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Saturday, September 11, 2010

Helicopter Ride

I didn’t really want to ride in a helicopter, in fact I was terrified. But I had to. And I remember thinking, while we were taking off, that if it should crash and we died, my wife Kate and my daughter JoAnn would be watching. But there really wasn’t any reason to think it would crash, I told myself, in spite of the high winds and predicted turbulence caused by the passing hurricane. I believed in physics and engineering. Of course we can fly. The pilot asked if I was okay. I was, and I nodded. And then through the glass bubble on the floor of the helicopter, the ground separated from us and we rose above the hospital. We banked and turned East. He told me it would be a 45 minute flight.

The thing I remember most about the flight was that lake on the top of a mountain. The pilot pointed it out, though not to me, to the tech in back. But as we were all on the same channel in our headphones I heard everything they said to each other, and everything the various control towers said to our pilot. If I wanted to speak I had to press a button on the floor with my foot. I never ended up using it.

A few miles above Needmore and McConnellsburg is Pennsylvania State Game Land number 53, Meadow Grounds Lake. From the sky it looks impossible. You don’t need to know a lot about the world to understand that water flows down. But in this particular instance it appeared the water flowed up. It made no sense for a lake to be along the top of a long and high mountain. The grades on the two ridges on the sides didn’t seem significant enough to collect enough rain for a creek. But instead here was this big beautiful lake, high along the flat top of a mountain. The highest mountain in the whole area. I couldn’t take my eyes off of it. My terror began to transform into awe.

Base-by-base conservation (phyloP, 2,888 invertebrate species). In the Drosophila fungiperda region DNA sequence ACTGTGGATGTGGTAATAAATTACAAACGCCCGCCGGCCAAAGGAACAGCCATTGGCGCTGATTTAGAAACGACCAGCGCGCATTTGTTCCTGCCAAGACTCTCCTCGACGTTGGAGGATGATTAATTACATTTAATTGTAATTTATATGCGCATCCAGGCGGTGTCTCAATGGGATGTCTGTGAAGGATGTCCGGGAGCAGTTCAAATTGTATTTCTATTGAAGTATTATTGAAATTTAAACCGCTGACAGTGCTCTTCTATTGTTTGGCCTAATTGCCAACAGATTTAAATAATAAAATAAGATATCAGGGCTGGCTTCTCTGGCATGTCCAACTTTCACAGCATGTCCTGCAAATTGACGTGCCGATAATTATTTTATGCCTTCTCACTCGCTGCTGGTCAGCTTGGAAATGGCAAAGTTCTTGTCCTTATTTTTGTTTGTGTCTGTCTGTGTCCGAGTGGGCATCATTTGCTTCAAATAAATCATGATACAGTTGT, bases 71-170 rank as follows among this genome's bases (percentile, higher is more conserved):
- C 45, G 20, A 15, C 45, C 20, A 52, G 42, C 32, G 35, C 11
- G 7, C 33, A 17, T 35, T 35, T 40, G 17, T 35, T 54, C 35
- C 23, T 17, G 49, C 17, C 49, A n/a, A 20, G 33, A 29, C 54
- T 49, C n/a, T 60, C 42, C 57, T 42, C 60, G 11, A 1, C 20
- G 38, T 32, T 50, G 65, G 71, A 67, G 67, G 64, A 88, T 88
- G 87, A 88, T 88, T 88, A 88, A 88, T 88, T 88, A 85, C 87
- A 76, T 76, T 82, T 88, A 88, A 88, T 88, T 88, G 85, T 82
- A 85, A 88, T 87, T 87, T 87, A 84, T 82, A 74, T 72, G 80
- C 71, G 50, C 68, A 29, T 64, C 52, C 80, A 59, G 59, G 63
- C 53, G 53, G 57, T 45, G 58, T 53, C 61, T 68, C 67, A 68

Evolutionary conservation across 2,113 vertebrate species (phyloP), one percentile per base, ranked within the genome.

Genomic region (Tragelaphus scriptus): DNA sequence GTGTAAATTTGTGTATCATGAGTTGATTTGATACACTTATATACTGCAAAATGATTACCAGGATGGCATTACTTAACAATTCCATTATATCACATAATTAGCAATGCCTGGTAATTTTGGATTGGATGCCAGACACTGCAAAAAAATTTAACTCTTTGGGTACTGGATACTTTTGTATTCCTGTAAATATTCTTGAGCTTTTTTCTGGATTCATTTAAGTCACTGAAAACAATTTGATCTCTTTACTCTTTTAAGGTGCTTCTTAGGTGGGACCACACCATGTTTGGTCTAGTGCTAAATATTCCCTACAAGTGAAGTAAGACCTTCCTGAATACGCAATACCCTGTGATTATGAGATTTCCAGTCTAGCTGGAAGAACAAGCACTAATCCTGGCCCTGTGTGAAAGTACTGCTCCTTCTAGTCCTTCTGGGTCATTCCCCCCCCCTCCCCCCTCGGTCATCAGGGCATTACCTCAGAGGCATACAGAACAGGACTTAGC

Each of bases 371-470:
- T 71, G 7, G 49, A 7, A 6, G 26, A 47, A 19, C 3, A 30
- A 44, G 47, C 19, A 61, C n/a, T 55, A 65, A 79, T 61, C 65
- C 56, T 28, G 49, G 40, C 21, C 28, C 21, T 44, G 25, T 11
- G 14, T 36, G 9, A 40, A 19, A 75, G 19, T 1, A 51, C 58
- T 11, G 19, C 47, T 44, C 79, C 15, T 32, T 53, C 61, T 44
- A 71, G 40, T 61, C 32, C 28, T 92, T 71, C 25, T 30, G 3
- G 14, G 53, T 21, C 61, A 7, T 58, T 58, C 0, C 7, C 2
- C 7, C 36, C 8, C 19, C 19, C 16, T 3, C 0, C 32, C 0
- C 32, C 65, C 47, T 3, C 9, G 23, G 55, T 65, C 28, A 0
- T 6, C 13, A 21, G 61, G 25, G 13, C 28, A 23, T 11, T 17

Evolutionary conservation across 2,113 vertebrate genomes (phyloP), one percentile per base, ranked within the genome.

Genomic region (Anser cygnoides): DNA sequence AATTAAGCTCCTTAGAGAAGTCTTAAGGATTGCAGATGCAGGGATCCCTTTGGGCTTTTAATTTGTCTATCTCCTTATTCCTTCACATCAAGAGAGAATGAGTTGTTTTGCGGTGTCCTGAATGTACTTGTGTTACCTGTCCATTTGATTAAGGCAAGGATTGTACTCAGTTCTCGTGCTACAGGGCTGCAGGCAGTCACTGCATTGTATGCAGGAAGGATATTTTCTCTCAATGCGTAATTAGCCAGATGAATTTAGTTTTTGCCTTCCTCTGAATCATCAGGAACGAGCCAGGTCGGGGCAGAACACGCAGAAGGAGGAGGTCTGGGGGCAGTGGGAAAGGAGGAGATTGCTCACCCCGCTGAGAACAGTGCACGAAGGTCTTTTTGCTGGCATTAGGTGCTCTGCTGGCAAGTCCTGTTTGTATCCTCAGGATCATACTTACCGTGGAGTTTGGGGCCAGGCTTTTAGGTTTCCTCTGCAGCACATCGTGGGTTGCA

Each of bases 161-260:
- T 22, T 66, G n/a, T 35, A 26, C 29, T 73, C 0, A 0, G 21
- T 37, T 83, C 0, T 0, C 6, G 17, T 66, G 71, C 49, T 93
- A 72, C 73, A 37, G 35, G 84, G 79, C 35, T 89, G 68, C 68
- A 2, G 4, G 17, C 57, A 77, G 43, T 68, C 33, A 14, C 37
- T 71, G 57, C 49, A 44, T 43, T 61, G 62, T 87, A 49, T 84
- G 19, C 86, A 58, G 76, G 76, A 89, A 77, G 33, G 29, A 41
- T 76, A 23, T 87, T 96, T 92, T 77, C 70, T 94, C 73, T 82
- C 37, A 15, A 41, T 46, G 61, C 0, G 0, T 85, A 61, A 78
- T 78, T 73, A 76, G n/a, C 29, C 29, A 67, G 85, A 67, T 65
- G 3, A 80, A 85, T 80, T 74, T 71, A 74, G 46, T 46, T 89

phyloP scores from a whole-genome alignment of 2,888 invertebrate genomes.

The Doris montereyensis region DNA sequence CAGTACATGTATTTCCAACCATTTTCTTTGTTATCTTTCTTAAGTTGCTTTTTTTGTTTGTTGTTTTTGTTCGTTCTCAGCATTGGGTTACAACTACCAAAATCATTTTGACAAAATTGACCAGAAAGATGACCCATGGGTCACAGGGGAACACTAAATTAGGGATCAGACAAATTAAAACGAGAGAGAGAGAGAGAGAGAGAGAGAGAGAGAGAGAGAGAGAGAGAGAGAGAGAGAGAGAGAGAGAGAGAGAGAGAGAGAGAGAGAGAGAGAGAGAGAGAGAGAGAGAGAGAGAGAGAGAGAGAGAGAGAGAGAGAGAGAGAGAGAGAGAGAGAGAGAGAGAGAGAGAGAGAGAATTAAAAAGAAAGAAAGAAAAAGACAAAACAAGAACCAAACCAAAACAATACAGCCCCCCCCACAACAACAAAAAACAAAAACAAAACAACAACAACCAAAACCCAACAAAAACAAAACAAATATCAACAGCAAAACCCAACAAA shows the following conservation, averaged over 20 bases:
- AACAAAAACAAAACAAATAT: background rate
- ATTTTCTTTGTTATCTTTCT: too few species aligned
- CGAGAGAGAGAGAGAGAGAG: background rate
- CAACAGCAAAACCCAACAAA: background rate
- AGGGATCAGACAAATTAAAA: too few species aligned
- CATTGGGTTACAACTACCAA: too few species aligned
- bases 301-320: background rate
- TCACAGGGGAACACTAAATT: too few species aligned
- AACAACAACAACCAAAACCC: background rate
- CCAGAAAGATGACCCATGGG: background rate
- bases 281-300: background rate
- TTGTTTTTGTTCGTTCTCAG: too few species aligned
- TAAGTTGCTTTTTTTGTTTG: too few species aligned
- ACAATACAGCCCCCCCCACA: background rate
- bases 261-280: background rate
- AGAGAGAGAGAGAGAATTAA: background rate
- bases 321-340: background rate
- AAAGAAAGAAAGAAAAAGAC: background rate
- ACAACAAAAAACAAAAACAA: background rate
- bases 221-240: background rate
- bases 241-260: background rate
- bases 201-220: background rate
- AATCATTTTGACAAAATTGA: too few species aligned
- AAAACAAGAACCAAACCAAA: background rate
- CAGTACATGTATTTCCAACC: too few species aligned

The tech kept reporting that she was asleep and her vitals were stable. Before we left he told me that kids always fell asleep, like infants in a car seat. The pilot was passed from tower to tower. We had emergency status, and except for the short period we flew near Camp David, we got first priority and an unencumbered flight path. We headed mostly East at about 130 knots, as best I could tell from the gages in front of us. We were told when we were near another aircraft and the high-tech way that collisions were prevented entailed the tower notifying the helicopter of the other aircraft, proceeded by the tech and the pilot looking for said aircraft, and then pointing it out to each other.

We flew directly over the capital of Pennsylvania, Harrisburg. The pilot turned to me and said, “There’s the Potomac, running through the Capital, Harrisburg.” I knew it was the Susquehanna, but didn’t really want to correct him. “That’s the Mighty Susquehanna, Dork.” The tech corrected and laughed at the pilot. “Crap, you’re right,” laughed the pilot. “After a while they all look alike…Is that Three Mile Island over there?”

And we did make it in about 45 minutes. When we approached the hospital, we circled a couple of times before landing. The pilot did this deliberately to look for potential obstacles and anything unusual. He identified all nearby wires and towers. He noted into the mic that there wasn’t a helicopter already on the pad, a procedure that struck me as probably the result of a previous accident.

After landing, we had to wait for what felt like an eternity while the blades of the helicopter stopped. And then we went in.